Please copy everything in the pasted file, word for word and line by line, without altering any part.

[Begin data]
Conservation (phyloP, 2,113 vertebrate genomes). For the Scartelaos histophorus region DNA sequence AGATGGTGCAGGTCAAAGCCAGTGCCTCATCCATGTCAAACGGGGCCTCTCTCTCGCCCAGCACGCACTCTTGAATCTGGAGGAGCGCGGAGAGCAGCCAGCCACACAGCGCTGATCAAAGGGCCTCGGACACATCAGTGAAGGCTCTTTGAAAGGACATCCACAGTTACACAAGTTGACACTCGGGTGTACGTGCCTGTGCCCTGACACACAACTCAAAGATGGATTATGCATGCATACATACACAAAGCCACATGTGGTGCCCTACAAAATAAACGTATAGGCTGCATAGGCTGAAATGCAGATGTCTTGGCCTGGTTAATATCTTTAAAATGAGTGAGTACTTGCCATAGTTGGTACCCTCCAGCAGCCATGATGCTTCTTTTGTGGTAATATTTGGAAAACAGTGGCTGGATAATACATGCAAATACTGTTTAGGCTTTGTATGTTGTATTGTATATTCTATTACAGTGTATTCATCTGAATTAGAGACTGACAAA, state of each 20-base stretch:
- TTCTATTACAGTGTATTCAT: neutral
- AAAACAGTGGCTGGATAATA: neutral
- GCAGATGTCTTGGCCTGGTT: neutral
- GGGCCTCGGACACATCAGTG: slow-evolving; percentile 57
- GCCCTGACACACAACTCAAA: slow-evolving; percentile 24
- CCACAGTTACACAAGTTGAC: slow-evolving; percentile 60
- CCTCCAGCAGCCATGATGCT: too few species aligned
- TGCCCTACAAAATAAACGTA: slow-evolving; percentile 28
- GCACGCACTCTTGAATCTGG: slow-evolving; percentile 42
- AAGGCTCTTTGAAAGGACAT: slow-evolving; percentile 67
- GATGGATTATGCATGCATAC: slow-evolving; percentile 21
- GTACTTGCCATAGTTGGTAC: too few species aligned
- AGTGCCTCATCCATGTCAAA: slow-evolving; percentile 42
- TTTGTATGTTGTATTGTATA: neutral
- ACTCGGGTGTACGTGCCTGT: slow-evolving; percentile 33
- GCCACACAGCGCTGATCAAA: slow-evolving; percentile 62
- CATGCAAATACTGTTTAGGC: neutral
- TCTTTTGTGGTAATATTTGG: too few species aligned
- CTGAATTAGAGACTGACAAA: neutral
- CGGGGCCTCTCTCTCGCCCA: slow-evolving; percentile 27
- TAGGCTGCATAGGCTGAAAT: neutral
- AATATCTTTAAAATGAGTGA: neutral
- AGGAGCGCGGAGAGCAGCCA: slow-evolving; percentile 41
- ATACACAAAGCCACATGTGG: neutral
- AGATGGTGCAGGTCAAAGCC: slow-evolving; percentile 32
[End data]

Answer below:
Conservation (phyloP, 2,113 vertebrate genomes). For the Scartelaos histophorus region DNA sequence AGATGGTGCAGGTCAAAGCCAGTGCCTCATCCATGTCAAACGGGGCCTCTCTCTCGCCCAGCACGCACTCTTGAATCTGGAGGAGCGCGGAGAGCAGCCAGCCACACAGCGCTGATCAAAGGGCCTCGGACACATCAGTGAAGGCTCTTTGAAAGGACATCCACAGTTACACAAGTTGACACTCGGGTGTACGTGCCTGTGCCCTGACACACAACTCAAAGATGGATTATGCATGCATACATACACAAAGCCACATGTGGTGCCCTACAAAATAAACGTATAGGCTGCATAGGCTGAAATGCAGATGTCTTGGCCTGGTTAATATCTTTAAAATGAGTGAGTACTTGCCATAGTTGGTACCCTCCAGCAGCCATGATGCTTCTTTTGTGGTAATATTTGGAAAACAGTGGCTGGATAATACATGCAAATACTGTTTAGGCTTTGTATGTTGTATTGTATATTCTATTACAGTGTATTCATCTGAATTAGAGACTGACAAA, state of each 20-base stretch:
- TTCTATTACAGTGTATTCAT: neutral
- AAAACAGTGGCTGGATAATA: neutral
- GCAGATGTCTTGGCCTGGTT: neutral
- GGGCCTCGGACACATCAGTG: slow-evolving; percentile 57
- GCCCTGACACACAACTCAAA: slow-evolving; percentile 24
- CCACAGTTACACAAGTTGAC: slow-evolving; percentile 60
- CCTCCAGCAGCCATGATGCT: too few species aligned
- TGCCCTACAAAATAAACGTA: slow-evolving; percentile 28
- GCACGCACTCTTGAATCTGG: slow-evolving; percentile 42
- AAGGCTCTTTGAAAGGACAT: slow-evolving; percentile 67
- GATGGATTATGCATGCATAC: slow-evolving; percentile 21
- GTACTTGCCATAGTTGGTAC: too few species aligned
- AGTGCCTCATCCATGTCAAA: slow-evolving; percentile 42
- TTTGTATGTTGTATTGTATA: neutral
- ACTCGGGTGTACGTGCCTGT: slow-evolving; percentile 33
- GCCACACAGCGCTGATCAAA: slow-evolving; percentile 62
- CATGCAAATACTGTTTAGGC: neutral
- TCTTTTGTGGTAATATTTGG: too few species aligned
- CTGAATTAGAGACTGACAAA: neutral
- CGGGGCCTCTCTCTCGCCCA: slow-evolving; percentile 27
- TAGGCTGCATAGGCTGAAAT: neutral
- AATATCTTTAAAATGAGTGA: neutral
- AGGAGCGCGGAGAGCAGCCA: slow-evolving; percentile 41
- ATACACAAAGCCACATGTGG: neutral
- AGATGGTGCAGGTCAAAGCC: slow-evolving; percentile 32